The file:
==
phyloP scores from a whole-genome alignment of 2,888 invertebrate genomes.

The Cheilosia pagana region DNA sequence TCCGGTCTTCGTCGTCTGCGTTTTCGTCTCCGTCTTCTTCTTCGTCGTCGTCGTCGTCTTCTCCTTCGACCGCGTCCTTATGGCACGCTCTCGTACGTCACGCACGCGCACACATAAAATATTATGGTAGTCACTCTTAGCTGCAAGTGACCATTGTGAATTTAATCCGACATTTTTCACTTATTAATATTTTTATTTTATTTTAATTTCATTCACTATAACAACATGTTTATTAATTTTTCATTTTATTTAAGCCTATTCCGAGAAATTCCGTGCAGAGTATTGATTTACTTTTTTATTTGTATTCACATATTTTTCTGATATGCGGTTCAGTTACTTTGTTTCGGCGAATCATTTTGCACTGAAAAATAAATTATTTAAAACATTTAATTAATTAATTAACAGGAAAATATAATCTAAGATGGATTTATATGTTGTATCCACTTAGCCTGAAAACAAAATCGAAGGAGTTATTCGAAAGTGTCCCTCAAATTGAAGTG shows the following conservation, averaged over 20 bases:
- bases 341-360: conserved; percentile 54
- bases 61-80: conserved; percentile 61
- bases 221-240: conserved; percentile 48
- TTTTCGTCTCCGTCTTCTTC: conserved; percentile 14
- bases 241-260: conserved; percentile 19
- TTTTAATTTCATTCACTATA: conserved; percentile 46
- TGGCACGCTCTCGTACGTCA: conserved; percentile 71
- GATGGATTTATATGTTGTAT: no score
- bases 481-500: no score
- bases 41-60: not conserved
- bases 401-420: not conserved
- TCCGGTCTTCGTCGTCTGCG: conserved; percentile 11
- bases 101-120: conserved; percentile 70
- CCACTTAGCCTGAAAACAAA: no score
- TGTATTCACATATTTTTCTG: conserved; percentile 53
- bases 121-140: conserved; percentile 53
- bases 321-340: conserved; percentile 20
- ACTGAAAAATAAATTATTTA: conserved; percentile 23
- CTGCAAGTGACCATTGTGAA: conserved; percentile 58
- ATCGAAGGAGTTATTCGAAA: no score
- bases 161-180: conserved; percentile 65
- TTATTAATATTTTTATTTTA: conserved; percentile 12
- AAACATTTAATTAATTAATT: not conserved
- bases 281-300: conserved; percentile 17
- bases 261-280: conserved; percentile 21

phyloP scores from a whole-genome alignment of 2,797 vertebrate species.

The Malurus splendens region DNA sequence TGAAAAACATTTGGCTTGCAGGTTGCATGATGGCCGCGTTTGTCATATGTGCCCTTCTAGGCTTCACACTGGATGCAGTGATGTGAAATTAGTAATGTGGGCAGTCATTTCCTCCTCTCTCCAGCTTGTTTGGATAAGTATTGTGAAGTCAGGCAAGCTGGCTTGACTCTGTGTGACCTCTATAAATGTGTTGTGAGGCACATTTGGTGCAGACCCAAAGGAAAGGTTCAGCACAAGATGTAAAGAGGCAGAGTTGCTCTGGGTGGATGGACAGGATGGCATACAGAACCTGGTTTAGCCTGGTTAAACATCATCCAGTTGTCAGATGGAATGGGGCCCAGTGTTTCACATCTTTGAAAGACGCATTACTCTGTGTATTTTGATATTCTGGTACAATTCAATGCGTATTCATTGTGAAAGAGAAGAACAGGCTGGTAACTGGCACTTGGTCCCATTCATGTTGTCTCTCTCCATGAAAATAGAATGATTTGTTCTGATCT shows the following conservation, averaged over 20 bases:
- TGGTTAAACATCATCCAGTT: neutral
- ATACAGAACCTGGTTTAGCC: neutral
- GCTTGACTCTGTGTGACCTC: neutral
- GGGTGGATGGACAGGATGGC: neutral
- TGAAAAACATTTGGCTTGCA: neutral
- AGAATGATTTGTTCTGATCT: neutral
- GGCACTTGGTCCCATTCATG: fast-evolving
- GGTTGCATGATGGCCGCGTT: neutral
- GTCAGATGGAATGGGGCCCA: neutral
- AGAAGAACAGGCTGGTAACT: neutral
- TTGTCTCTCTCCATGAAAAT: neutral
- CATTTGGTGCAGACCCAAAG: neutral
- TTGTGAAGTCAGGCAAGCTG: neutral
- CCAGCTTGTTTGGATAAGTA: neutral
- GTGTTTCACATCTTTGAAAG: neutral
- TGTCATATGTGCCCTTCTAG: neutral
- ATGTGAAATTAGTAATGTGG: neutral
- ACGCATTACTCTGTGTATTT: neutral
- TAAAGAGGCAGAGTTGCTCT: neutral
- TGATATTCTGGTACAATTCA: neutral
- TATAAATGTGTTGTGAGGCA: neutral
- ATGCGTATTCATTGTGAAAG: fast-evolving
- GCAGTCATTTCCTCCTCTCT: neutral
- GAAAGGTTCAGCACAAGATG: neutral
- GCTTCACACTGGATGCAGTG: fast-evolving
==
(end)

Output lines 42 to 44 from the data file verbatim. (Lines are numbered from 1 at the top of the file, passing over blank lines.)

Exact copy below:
- TTGTGAAGTCAGGCAAGCTG: neutral
- CCAGCTTGTTTGGATAAGTA: neutral
- GTGTTTCACATCTTTGAAAG: neutral